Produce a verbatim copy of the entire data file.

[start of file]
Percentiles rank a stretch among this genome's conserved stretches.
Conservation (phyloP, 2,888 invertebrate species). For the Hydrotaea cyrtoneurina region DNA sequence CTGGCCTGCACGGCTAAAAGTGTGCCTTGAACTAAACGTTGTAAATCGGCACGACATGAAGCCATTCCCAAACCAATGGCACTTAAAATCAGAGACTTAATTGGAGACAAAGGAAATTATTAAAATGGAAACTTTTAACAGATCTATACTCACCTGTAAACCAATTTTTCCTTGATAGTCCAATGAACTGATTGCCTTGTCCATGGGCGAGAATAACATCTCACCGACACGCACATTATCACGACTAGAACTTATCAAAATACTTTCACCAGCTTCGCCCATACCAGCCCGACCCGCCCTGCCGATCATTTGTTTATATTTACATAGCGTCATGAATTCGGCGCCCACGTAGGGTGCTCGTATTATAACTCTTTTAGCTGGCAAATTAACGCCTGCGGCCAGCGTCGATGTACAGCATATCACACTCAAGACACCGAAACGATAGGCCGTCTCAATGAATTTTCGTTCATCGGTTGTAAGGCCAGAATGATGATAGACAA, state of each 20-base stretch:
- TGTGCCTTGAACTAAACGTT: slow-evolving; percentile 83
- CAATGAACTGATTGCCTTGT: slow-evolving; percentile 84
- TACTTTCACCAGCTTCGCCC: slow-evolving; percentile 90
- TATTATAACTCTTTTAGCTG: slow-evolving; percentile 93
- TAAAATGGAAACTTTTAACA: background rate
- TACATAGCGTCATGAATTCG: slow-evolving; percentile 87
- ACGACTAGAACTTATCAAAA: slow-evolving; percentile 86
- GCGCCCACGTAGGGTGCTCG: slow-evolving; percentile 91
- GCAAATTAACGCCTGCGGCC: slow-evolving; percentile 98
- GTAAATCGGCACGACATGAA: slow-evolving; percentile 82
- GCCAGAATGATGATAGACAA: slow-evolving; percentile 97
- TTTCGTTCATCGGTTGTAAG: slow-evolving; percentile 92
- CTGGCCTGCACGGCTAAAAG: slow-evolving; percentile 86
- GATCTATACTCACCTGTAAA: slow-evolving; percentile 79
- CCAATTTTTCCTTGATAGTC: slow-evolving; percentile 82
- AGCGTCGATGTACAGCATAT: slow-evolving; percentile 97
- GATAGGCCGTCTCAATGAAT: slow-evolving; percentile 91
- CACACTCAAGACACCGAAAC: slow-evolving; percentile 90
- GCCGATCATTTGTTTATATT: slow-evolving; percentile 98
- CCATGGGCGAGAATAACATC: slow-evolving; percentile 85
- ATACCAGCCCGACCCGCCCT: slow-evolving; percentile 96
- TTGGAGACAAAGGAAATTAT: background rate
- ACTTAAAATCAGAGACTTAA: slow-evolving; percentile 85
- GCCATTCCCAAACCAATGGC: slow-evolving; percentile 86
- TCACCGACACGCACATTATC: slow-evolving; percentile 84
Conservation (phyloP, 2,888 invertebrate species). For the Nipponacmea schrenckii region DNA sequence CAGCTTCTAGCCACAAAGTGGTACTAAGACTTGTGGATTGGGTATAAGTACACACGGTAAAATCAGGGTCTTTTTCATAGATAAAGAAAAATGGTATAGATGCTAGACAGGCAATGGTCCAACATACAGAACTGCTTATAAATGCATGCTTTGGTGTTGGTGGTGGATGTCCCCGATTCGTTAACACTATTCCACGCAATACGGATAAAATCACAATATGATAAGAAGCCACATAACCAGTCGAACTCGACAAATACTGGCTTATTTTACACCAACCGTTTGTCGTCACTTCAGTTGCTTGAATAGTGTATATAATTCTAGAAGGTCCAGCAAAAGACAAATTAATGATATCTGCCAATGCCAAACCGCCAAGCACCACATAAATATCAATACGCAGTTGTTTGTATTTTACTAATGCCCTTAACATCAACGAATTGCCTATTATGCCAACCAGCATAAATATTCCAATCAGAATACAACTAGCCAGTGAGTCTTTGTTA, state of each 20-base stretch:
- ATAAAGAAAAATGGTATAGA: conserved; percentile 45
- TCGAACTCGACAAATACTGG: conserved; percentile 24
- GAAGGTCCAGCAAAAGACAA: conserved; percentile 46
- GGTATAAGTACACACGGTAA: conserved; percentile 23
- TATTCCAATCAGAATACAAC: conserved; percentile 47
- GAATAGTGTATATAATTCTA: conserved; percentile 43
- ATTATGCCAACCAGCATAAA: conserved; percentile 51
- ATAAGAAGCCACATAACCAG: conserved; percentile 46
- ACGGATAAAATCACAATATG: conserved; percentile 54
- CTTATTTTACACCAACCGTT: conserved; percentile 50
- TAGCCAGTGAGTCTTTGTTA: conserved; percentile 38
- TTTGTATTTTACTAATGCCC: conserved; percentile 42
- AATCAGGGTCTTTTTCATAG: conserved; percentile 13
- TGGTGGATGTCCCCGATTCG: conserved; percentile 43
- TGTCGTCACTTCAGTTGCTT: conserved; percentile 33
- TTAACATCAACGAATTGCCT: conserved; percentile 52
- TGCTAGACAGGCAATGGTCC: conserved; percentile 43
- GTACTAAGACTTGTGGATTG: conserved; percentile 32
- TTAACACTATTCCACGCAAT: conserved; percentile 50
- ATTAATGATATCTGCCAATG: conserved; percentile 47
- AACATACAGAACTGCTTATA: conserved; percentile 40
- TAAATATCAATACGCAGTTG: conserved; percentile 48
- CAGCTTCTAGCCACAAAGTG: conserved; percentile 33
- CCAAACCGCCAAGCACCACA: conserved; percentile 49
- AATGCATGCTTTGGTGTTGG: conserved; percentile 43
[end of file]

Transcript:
Percentiles rank a stretch among this genome's conserved stretches.
Conservation (phyloP, 2,888 invertebrate species). For the Hydrotaea cyrtoneurina region DNA sequence CTGGCCTGCACGGCTAAAAGTGTGCCTTGAACTAAACGTTGTAAATCGGCACGACATGAAGCCATTCCCAAACCAATGGCACTTAAAATCAGAGACTTAATTGGAGACAAAGGAAATTATTAAAATGGAAACTTTTAACAGATCTATACTCACCTGTAAACCAATTTTTCCTTGATAGTCCAATGAACTGATTGCCTTGTCCATGGGCGAGAATAACATCTCACCGACACGCACATTATCACGACTAGAACTTATCAAAATACTTTCACCAGCTTCGCCCATACCAGCCCGACCCGCCCTGCCGATCATTTGTTTATATTTACATAGCGTCATGAATTCGGCGCCCACGTAGGGTGCTCGTATTATAACTCTTTTAGCTGGCAAATTAACGCCTGCGGCCAGCGTCGATGTACAGCATATCACACTCAAGACACCGAAACGATAGGCCGTCTCAATGAATTTTCGTTCATCGGTTGTAAGGCCAGAATGATGATAGACAA, state of each 20-base stretch:
- TGTGCCTTGAACTAAACGTT: slow-evolving; percentile 83
- CAATGAACTGATTGCCTTGT: slow-evolving; percentile 84
- TACTTTCACCAGCTTCGCCC: slow-evolving; percentile 90
- TATTATAACTCTTTTAGCTG: slow-evolving; percentile 93
- TAAAATGGAAACTTTTAACA: background rate
- TACATAGCGTCATGAATTCG: slow-evolving; percentile 87
- ACGACTAGAACTTATCAAAA: slow-evolving; percentile 86
- GCGCCCACGTAGGGTGCTCG: slow-evolving; percentile 91
- GCAAATTAACGCCTGCGGCC: slow-evolving; percentile 98
- GTAAATCGGCACGACATGAA: slow-evolving; percentile 82
- GCCAGAATGATGATAGACAA: slow-evolving; percentile 97
- TTTCGTTCATCGGTTGTAAG: slow-evolving; percentile 92
- CTGGCCTGCACGGCTAAAAG: slow-evolving; percentile 86
- GATCTATACTCACCTGTAAA: slow-evolving; percentile 79
- CCAATTTTTCCTTGATAGTC: slow-evolving; percentile 82
- AGCGTCGATGTACAGCATAT: slow-evolving; percentile 97
- GATAGGCCGTCTCAATGAAT: slow-evolving; percentile 91
- CACACTCAAGACACCGAAAC: slow-evolving; percentile 90
- GCCGATCATTTGTTTATATT: slow-evolving; percentile 98
- CCATGGGCGAGAATAACATC: slow-evolving; percentile 85
- ATACCAGCCCGACCCGCCCT: slow-evolving; percentile 96
- TTGGAGACAAAGGAAATTAT: background rate
- ACTTAAAATCAGAGACTTAA: slow-evolving; percentile 85
- GCCATTCCCAAACCAATGGC: slow-evolving; percentile 86
- TCACCGACACGCACATTATC: slow-evolving; percentile 84
Conservation (phyloP, 2,888 invertebrate species). For the Nipponacmea schrenckii region DNA sequence CAGCTTCTAGCCACAAAGTGGTACTAAGACTTGTGGATTGGGTATAAGTACACACGGTAAAATCAGGGTCTTTTTCATAGATAAAGAAAAATGGTATAGATGCTAGACAGGCAATGGTCCAACATACAGAACTGCTTATAAATGCATGCTTTGGTGTTGGTGGTGGATGTCCCCGATTCGTTAACACTATTCCACGCAATACGGATAAAATCACAATATGATAAGAAGCCACATAACCAGTCGAACTCGACAAATACTGGCTTATTTTACACCAACCGTTTGTCGTCACTTCAGTTGCTTGAATAGTGTATATAATTCTAGAAGGTCCAGCAAAAGACAAATTAATGATATCTGCCAATGCCAAACCGCCAAGCACCACATAAATATCAATACGCAGTTGTTTGTATTTTACTAATGCCCTTAACATCAACGAATTGCCTATTATGCCAACCAGCATAAATATTCCAATCAGAATACAACTAGCCAGTGAGTCTTTGTTA, state of each 20-base stretch:
- ATAAAGAAAAATGGTATAGA: conserved; percentile 45
- TCGAACTCGACAAATACTGG: conserved; percentile 24
- GAAGGTCCAGCAAAAGACAA: conserved; percentile 46
- GGTATAAGTACACACGGTAA: conserved; percentile 23
- TATTCCAATCAGAATACAAC: conserved; percentile 47
- GAATAGTGTATATAATTCTA: conserved; percentile 43
- ATTATGCCAACCAGCATAAA: conserved; percentile 51
- ATAAGAAGCCACATAACCAG: conserved; percentile 46
- ACGGATAAAATCACAATATG: conserved; percentile 54
- CTTATTTTACACCAACCGTT: conserved; percentile 50
- TAGCCAGTGAGTCTTTGTTA: conserved; percentile 38
- TTTGTATTTTACTAATGCCC: conserved; percentile 42
- AATCAGGGTCTTTTTCATAG: conserved; percentile 13
- TGGTGGATGTCCCCGATTCG: conserved; percentile 43
- TGTCGTCACTTCAGTTGCTT: conserved; percentile 33
- TTAACATCAACGAATTGCCT: conserved; percentile 52
- TGCTAGACAGGCAATGGTCC: conserved; percentile 43
- GTACTAAGACTTGTGGATTG: conserved; percentile 32
- TTAACACTATTCCACGCAAT: conserved; percentile 50
- ATTAATGATATCTGCCAATG: conserved; percentile 47
- AACATACAGAACTGCTTATA: conserved; percentile 40
- TAAATATCAATACGCAGTTG: conserved; percentile 48
- CAGCTTCTAGCCACAAAGTG: conserved; percentile 33
- CCAAACCGCCAAGCACCACA: conserved; percentile 49
- AATGCATGCTTTGGTGTTGG: conserved; percentile 43